Northgate adopts budget

As expected, the Northgate School Board voted unanimously Monday night to adopt a 2018-19 budget that does not include an increase in the property tax millage rate.

With board president Gary Paladin and member Shannon Smithey absent from the regular meeting, the remainder of the board voted to approve a budget of $25,393,273 at the current millage rate of 24.7867. Business manager Chris Ursu said that the budget was balanced with the projected transfer of $2.7 million from the district's $11.5 million reserve fund. Another $1.7 million is set aside for capital projects.

A handful of residents attended the meeting and spoke to the board about Northgate's fiscal future, which is troubling based on the district's own projections of continuing budget deficits. A five-year projection called for annual tax increases of some 3.2 percent, and still showed Northgate unable to balance its budget by the end of that time period. The estimated tax increases could have the average Avalon or Bellevue property owner paying nearly $500 more per year in school property taxes by the end of the five-year period.

One woman told the board that people on fixed incomes could not afford a tax increase, even with retirement savings supplementing Social Security.

“You're asking me to give up quite a bit,” she told the board.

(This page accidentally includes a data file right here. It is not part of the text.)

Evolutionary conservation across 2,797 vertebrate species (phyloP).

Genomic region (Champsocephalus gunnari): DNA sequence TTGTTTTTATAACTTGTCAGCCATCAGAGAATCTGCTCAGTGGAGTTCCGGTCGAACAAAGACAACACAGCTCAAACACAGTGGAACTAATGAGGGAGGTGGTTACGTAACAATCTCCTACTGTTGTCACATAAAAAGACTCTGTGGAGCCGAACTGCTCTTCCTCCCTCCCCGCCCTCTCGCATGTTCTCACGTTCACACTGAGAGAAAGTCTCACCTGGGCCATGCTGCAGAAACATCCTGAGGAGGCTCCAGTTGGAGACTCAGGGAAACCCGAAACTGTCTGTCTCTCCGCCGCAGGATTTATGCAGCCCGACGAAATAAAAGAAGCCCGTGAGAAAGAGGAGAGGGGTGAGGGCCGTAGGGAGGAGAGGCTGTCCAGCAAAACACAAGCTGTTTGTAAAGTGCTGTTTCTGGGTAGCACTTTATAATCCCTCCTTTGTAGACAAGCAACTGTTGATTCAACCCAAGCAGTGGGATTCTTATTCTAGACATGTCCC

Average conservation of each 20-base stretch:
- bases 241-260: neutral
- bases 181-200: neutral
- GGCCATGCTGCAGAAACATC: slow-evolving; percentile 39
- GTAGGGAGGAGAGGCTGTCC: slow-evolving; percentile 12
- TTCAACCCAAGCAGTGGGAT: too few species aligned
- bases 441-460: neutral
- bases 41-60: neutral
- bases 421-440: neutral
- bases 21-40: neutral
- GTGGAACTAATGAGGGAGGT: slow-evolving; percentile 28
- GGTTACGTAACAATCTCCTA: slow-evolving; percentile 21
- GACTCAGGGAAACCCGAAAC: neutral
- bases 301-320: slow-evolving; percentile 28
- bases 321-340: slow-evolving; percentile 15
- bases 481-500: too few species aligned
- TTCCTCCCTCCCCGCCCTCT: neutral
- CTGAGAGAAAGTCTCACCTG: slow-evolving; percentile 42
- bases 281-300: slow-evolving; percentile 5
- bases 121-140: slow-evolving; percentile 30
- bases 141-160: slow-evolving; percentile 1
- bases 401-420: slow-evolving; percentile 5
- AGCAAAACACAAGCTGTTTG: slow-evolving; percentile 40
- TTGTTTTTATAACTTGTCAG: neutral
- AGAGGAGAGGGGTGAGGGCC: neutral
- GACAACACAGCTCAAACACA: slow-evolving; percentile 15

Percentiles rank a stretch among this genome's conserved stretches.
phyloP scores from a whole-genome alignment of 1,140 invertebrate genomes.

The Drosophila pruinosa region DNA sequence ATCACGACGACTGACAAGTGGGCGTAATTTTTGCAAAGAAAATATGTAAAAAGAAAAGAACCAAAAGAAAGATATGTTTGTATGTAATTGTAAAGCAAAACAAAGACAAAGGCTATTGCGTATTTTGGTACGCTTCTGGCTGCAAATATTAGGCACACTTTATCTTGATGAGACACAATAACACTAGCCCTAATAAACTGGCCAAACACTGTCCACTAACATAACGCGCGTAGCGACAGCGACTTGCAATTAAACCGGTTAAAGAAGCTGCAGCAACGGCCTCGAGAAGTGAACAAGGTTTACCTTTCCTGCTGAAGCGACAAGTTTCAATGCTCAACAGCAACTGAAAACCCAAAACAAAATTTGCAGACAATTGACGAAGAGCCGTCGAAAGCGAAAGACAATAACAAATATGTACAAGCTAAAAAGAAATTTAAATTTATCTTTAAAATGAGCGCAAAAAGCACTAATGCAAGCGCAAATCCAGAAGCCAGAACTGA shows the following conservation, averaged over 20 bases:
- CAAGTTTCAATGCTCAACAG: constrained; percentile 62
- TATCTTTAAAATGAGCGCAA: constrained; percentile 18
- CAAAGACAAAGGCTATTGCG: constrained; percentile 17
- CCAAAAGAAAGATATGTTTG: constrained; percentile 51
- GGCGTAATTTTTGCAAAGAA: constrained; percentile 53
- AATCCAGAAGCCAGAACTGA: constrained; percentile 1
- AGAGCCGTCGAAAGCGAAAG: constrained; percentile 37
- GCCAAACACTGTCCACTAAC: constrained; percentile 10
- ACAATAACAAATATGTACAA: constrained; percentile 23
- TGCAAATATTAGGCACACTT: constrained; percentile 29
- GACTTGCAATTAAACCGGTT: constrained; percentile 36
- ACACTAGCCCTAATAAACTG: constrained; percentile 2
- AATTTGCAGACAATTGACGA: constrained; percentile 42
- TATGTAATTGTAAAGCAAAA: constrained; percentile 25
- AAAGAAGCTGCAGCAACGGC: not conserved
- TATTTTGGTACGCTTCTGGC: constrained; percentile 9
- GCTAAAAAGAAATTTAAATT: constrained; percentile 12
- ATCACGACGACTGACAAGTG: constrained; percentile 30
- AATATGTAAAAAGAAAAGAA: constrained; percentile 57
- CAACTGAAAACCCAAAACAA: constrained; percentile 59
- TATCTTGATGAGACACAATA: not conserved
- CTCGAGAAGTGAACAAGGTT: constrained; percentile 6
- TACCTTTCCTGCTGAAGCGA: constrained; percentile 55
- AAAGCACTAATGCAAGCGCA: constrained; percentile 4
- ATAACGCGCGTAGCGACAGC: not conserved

Another woman said that the district could not afford to keep pumping money into a school district that serves so few students and ranks so low on academic performance scales. “It's just a vicious cycle,” the resident said, with higher property taxes and low-ranked schools resulting in fewer people moving into the boroughs, which deprives the school district of more tax revenue, and causes higher taxes and less money available for education.

“It's time to stop pumping money into a school district that isn't viable, she said.

Board member Michael Rajakovic disagreed with her assessment. “This is not a failing school district,” he said, adding that the academic rankings were “off course” and “don't really measure what's happening here.” He said that he believed that property values would increase enough in the next five to eight years to allow the board to start decreasing the millage rate.

Two residents urged the board to begin looking at the possibility of a merger with another area school district.

Board vice president Amy Joy Robinson said that the board planned to have a discussion about the subject at a future meeting when all members were present.